Custom Search

Internationalization Testing

Internationalization Testing


World is flat. If you are reading this page, chances are that you are experiencing this as well. It is very difficult to survive in the current world if you are selling your product in only one country or geological region. Even if you are selling in all over the world, but your product is not available in the regional languages, you might not be in a comfortable situation.

Products developed in one location are used all over the world with different languages and regional standards. This arises the need to test product in different languages and different regional standards. Multilingual and localization testing can increase your products usability and acceptability worldwide.


  • Definition

  • Internationalization

  • Pseudo-localization


Internationalization is the process of designing and coding a product so it can perform properly when it is modified for use in different languages and locales.

Localization (also known as L10N) refers to the process, on a properly internationalized base product, of translating messages and documentation as well as modifying other locale specific files.

Assuming that there is not a separate base product for the locale, the localized files are installed at their proper location in the base product. This product is then released as a localized version of the product.

Localizing a properly internationalized product in most cases should require no changes to the source code.

Internationalization testing is the process, which ensures that product's functionality is not broken and all the messages are properly externalized when used in different languages and locale. Internationalization testing is also called I18N testing, because there are 18 characters between I and N in Internationalization.


In I18N testing, first step is to identify all the textual information in the system. This includes all the text present on the application's GUI, any text/messages that application is producing including error message/warning and help/documentation etc.

Main focus of the I18N testing is not to find functional defects, but to make sure that product is ready for the global market. As in other non functional testing it is assumed that functional testing has been completed and all the functionality related defects are identified and removed.

I18N testing can be divided in to two parts. First, to make sure that application's GUI or functionality will not be broken with the translated text. Second to make sure that translation of all the strings have happened properly. This activity is called Translation Verification Testing and is normally conducted by person who knows the language very well.

To make sure that application's functionality or GUI will not be broken after the translation a popular technique known as pseudo-translation is used. In pseudo-translation instead of translating it completely, it is translated in a pseudo manner. For example an externalized string "Bad Command" can be translated in Japanese as [JA XXXXX Bad Command XXXXXX JA]. Now if the product is launched with locale as Japanese it should show the externalized string as given above instead of "Bad Command". There are utilities to do this job for you, to do pseudo-translation of all the externalized strings of your application. During pseudo-translation you need to make sure that you are doing it roughly according to the rule. For example, width is normally expanded up to forty percent for the pseudo-translated strings as compare to the English.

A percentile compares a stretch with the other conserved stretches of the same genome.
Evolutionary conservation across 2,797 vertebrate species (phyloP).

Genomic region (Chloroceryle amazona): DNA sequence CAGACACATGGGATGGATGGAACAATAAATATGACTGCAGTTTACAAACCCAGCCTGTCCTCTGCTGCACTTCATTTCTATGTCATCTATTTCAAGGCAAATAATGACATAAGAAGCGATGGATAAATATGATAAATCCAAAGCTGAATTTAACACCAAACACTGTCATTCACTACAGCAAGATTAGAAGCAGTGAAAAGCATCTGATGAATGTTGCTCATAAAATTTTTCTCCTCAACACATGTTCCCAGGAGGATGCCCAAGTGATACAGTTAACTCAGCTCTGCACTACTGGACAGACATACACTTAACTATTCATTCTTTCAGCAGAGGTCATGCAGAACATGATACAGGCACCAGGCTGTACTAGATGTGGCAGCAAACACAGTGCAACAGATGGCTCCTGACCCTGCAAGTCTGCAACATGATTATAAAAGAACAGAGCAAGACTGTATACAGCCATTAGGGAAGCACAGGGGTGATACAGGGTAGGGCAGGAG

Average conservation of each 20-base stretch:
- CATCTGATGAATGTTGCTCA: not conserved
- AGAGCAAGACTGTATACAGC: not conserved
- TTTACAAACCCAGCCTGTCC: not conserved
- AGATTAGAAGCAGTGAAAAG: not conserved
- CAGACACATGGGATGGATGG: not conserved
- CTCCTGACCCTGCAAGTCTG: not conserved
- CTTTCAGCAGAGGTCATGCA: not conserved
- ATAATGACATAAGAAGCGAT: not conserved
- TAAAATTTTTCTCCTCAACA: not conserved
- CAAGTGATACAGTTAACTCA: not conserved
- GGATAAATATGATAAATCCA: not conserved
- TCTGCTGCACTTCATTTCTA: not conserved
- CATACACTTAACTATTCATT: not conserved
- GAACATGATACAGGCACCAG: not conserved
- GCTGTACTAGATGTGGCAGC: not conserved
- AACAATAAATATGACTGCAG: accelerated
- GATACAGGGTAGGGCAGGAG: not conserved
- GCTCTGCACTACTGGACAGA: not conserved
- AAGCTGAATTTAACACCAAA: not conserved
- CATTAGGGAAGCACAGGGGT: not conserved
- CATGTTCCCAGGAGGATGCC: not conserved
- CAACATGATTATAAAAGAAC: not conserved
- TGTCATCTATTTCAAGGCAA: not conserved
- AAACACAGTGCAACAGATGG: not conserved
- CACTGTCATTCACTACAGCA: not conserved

As stated above, In I18N testing focus is not on the functionality but on the translation and locale related issues. Once all the externalized strings are pseudo-translated, you need to make sure that you have test case for every message or text element present in the system. Once it is done, same set of test cases can be executed on the properly translated build to make sure that translation is proper.


A convenient approach to internationalization testing is to use the technique of pseudo-localization. This technique simulates the process of localizing products, involving many things a localization center does when localizing a product. To pseudo-localize a product:

  1. Pseudo-translate message files by inserting a specific prefix and suffix into every message. You can also modify localizable non-message resources, such as font names and colors. Localizable non-message resources should not be translated.

    Also, other files that may be localized should be modified in some way, such as help, text, html and graphics files.

  1. Install the pseudo-translated message files, as well as all other pseudo translated or modified files, in the locale of your choice, at the proper location in the product. In certain cases, such as for Java resource bundles, you must name the files with a locale-specific suffix and install them in the same location as other locale-specific message files.
  2. Run the product from this locale. The messages and GUI labels should display the prefixes and suffixes you added, and not the English default messages. You should also see the behavior of the modified, localizable non-messages, and other files that were modified, like help, text, html and graphics files, will show the modified versions of these files, when run in this locale.

This approach allows you to use the product, including its menus and other GUI objects, without needing to know another language or fully translate the message files.

Many of the sections that follow take this approach.

Localization Testing

Definition of Localization Testing